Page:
Emma North, Contributing Writer
Whether it’s a three-year break, or 30, returning from time away from school to finish a bachelor’s can be difficult for students. Known as nontraditional students, they sometimes struggle to connect with the rest of the student body, which is mostly fresh out of high school.
That’s why Glynis Boyd — a 49-year-old student returning to get an English degree after 20-year hiatus — started a support and service group called Retro Rams last semester. The organization helps nontraditional students make connections and find a sense of belonging.
Boyd, like many nontraditional students, started college when she was younger, but did not finish. She decided to put school on hold after she was offered a job with the city in 1997, just a year after she transferred to VCU.
The plan was always to come back and finish school, Boyd said. When she did in the fall of 2017, she took her time to settle in and started looking for student organizations to join, but struggled to find any. While VCU does have services for transfer, military and first-generation students, Boyd found it hard to find something tailored for students like her.
That’s when Boyd took actions into her own hands by creating an organization dedicated to improving college life for students with an experience like her own.
“It seemed like there wasn’t really anything that connected with me as an older student,” Boyd said. “Starting out I was just hoping to find some friends, some people I could connect with.”
Boyd’s push for recruitment first started when she presented at VCU’s Pathways to Womanhood Empowerment Summit. Among those pulled into the organization was Christina Davis, a junior studying international relations.
“I found that I could not relate to the majority of my classmates,” Davis said. “I have loved meeting other people in my age group that I can ask questions without feeling old.”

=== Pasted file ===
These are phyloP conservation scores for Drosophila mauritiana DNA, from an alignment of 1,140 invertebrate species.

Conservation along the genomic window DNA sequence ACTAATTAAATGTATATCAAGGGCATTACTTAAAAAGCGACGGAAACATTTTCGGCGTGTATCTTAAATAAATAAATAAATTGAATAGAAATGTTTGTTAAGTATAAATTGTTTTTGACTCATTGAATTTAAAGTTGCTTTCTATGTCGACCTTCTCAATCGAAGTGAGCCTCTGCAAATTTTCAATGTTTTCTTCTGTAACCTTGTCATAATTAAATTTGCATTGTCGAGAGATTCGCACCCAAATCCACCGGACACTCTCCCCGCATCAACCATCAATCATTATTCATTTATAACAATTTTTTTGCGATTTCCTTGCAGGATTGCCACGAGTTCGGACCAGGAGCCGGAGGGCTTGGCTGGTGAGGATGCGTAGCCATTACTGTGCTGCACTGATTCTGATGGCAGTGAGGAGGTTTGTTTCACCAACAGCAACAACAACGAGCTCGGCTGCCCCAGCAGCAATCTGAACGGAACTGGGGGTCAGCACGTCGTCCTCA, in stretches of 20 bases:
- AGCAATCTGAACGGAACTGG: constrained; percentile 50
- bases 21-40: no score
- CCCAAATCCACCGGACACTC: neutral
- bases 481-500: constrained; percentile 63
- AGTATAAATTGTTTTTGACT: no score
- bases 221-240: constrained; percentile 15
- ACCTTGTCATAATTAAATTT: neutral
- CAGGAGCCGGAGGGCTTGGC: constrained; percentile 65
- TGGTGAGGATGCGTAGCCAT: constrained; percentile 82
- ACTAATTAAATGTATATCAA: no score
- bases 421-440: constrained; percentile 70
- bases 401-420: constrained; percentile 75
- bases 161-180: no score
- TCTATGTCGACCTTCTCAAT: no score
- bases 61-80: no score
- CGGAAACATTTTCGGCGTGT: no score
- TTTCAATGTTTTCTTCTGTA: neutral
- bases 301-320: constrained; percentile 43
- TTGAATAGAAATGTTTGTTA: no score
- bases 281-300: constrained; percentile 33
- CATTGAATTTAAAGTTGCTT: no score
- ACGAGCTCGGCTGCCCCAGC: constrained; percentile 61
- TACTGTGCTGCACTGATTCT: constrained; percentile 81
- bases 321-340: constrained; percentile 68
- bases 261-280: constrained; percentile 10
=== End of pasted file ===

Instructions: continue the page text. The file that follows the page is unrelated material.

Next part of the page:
Sophia Entzminger, a junior Spanish major and Retro Rams member, listed the challenges nontraditional students tend to face. Some of them include dealing with new technology, different teaching styles, having to work full time, changing careers, transitioning out of military service and having to take care of a parent or child.
“While I don’t think all of our fears, concerns and issues are unique,” said freshman business administration major Melissa Denisco-Morici, “I do feel that we have less resources and finding people that we can connect with that are in similar life situations is more challenging for us.”
Last semester, Boyd and other Retro Rams founders presented a list with 10 suggestions to Charles Klink, the Senior Vice Provost for Student Affairs. Boyd said, we discussed creating a workgroup to ensure nontraditional students involvement on campus and adding component of new student orientation that is designed for non-traditional students.
“More support programs and class time slots are needed for the nontraditional student,” Davis said. “Many older or returning students sway over to the expensive career colleges because they cater to that demographic by offering more night classes and online classes.”
This semester, the Retro Rams are focused on continuing to grow as an organization and finding a sense of community. The organization hopes to help keep these students connected to VCU and possibly provide a scholarship in the future.
“I envision Retro Rams having dual purposes, definitely the support aspect and also becoming involved with the VCU community,” Boyd said. “I think having fun and being social is important but it’s also important to nurture that part where you give back.”
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